Learn About Llamas At Free Event At Fossil Creek Ranch


Think llamas are insulated from economic fluctuations? Think again.

"The economy is going; people are trying to get rid of their animals," said John Bittner, owner of Fossil Creek Llama Ranch.


Meet llamas up for adoption at Llama Daze this Saturday, July 19. The free event will start at 9 a.m. and last until 5 p.m. at the Strawberry ranch.

Llamas and llama lovers -- or just those interested in learning -- can gather for a day-long llamaganza to benefit the nonprofit Arizona Llama Rescue.

"There will be llamas all over the place," Bittner said. "It'll be a full day of learning about llamas."

He expects people from all over the state.

Llama education will include how to care for and feed the animals, their habits and behaviors, how to shear their hair, prepare it and spin it.

Llama fiber can be spun into yarn for knitting, weaving or crocheting.

Llamas, according to Bittner, also make excellent companions.

"We use them for camping, backpacking, hiking," Bittner said. "They're nice pets."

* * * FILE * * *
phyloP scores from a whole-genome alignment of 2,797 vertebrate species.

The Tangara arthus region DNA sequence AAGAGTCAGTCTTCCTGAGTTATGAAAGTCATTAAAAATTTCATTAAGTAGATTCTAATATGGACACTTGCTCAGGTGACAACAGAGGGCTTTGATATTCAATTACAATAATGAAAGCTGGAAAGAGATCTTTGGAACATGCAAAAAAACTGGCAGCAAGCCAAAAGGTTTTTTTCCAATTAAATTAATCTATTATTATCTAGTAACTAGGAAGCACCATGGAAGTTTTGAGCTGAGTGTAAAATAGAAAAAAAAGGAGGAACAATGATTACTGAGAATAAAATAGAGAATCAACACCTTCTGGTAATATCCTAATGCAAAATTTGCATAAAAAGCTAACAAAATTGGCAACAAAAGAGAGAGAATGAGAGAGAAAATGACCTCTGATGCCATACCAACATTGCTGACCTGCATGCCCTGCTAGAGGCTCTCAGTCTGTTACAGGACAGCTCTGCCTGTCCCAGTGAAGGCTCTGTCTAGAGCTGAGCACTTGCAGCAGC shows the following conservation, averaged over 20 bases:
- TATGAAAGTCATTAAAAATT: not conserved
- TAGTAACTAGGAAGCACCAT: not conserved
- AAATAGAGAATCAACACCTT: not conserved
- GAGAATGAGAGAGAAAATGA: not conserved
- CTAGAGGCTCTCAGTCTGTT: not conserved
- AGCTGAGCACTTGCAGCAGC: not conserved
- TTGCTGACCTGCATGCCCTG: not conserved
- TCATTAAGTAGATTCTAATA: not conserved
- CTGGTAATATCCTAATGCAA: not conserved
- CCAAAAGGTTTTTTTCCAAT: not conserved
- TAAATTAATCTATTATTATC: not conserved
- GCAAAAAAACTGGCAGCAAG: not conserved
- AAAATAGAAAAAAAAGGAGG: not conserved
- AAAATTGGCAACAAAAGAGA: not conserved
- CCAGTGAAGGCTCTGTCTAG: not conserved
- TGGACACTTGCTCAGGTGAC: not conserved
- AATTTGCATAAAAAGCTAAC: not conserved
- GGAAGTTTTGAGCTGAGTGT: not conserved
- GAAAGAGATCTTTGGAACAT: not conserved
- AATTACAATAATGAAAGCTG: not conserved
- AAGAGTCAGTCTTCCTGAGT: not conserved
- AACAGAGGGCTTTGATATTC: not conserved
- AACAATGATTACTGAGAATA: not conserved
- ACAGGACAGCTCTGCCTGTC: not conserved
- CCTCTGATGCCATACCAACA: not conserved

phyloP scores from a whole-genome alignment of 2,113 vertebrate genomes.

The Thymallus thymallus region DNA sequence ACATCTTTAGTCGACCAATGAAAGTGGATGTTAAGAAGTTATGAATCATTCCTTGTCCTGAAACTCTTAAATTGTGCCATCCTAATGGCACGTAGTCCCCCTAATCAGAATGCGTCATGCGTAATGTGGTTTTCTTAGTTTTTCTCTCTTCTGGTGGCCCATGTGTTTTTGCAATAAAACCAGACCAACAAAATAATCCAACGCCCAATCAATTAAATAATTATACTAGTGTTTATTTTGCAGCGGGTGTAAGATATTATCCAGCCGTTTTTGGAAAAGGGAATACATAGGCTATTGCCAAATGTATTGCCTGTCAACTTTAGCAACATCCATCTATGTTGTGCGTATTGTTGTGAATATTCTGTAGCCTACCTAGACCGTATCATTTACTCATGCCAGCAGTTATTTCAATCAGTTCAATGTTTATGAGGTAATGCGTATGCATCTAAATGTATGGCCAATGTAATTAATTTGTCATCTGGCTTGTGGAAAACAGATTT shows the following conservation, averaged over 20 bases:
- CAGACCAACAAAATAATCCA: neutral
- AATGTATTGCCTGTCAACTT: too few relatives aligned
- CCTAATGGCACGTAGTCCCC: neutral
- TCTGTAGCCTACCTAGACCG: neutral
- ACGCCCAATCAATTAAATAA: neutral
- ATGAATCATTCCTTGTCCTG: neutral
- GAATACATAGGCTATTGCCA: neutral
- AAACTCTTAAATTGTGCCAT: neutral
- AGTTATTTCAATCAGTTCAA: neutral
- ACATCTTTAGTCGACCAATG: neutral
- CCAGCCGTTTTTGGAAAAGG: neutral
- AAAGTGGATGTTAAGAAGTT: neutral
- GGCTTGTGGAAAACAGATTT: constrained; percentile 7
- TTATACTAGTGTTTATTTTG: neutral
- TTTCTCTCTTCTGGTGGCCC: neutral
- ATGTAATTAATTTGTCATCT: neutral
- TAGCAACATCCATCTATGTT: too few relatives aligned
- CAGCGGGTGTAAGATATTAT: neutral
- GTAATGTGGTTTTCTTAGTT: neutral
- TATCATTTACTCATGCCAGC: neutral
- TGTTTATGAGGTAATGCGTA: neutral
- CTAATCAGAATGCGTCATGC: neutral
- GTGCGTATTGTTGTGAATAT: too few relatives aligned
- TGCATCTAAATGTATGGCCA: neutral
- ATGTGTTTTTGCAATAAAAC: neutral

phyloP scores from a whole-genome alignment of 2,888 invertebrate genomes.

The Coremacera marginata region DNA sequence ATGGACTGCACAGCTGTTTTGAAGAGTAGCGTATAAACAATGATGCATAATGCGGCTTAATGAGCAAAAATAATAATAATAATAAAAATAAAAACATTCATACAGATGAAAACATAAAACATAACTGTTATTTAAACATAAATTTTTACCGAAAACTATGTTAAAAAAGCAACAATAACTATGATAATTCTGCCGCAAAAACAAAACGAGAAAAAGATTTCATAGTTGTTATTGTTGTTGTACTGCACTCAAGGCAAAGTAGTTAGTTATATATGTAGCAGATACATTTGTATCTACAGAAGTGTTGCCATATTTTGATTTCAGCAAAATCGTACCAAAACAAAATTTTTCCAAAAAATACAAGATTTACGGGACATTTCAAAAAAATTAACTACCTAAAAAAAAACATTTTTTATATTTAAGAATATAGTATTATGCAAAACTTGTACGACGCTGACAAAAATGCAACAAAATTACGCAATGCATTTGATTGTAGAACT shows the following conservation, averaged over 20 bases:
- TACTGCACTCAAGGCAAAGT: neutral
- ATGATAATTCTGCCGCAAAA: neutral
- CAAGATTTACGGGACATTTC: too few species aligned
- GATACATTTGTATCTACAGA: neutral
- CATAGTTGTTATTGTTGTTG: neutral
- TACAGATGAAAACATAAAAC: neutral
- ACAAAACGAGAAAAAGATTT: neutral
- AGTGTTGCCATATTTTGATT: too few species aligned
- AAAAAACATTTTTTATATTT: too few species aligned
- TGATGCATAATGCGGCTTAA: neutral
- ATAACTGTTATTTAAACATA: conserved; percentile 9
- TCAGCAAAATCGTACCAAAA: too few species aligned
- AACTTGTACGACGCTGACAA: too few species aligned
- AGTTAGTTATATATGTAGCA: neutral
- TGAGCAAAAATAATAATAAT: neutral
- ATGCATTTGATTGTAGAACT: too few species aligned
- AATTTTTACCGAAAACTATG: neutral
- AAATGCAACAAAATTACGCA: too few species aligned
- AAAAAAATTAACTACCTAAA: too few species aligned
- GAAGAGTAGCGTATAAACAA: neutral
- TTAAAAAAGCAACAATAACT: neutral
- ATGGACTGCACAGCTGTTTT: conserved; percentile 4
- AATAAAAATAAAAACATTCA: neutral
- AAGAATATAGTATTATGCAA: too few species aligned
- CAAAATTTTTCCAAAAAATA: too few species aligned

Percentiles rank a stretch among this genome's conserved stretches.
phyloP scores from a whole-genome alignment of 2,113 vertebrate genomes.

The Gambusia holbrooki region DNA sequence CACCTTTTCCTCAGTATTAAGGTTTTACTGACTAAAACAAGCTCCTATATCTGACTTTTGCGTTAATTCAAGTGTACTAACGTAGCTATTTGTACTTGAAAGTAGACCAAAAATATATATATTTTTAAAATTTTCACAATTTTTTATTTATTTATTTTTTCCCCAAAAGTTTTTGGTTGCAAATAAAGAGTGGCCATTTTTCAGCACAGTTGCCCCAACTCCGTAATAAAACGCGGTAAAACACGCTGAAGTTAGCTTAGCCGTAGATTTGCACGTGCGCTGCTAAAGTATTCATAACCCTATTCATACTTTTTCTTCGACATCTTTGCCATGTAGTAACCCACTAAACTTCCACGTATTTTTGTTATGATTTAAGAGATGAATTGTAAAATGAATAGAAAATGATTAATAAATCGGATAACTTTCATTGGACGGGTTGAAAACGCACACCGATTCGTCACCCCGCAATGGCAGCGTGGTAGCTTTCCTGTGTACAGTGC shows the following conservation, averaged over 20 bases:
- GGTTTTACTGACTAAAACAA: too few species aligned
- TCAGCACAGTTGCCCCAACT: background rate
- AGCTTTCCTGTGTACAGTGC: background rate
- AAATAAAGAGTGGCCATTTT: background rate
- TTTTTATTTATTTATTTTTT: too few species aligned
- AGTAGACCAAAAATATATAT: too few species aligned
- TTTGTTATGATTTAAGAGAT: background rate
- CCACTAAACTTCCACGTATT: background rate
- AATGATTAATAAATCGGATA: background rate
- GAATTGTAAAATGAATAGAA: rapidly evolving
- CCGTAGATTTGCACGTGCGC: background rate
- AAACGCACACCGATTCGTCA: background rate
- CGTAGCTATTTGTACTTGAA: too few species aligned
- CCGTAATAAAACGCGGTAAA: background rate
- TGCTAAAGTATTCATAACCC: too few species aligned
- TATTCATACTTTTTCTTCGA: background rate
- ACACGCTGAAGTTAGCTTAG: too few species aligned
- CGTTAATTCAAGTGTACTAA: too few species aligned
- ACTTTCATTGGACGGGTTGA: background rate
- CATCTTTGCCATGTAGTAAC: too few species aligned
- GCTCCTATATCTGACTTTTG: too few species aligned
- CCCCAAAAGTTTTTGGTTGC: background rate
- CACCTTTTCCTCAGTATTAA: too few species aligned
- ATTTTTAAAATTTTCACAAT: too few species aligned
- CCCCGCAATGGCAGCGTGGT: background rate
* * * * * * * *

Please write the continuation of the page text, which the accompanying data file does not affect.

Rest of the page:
Members of the camel family, llamas can carry more than 60 pounds. Multiple day hiking and camping events attract llama owners as they frolic in the woods together.

The animals feed off the forest floor and drink out of creeks while on hikes, making them rather low-maintenance animals.

According to Llama Rescue, their soft-padded feet make the animals environmentally friendly.

When not in the forest, llamas eat grain, hay and grass.

Llamas sometimes compete in llama racing events, or jump through obstacle courses. "Same thing you do with dogs," Bittner said.

Llamas with exceptional breeding or who excel in competitions can cost upwards of $100,000. Low-end llamas can cost a few hundred dollars. On Saturday, select animals given up for adoption will be available for free.

The Llama Rescue educates the public and prospective llama owners about how to train them and what traits to expect. The organization also rescues and finds homes for unwanted llamas, and runs a foster llama program.

According to Llama Rescue, lifestyle changes are the main reasons an owner gives up his llama.

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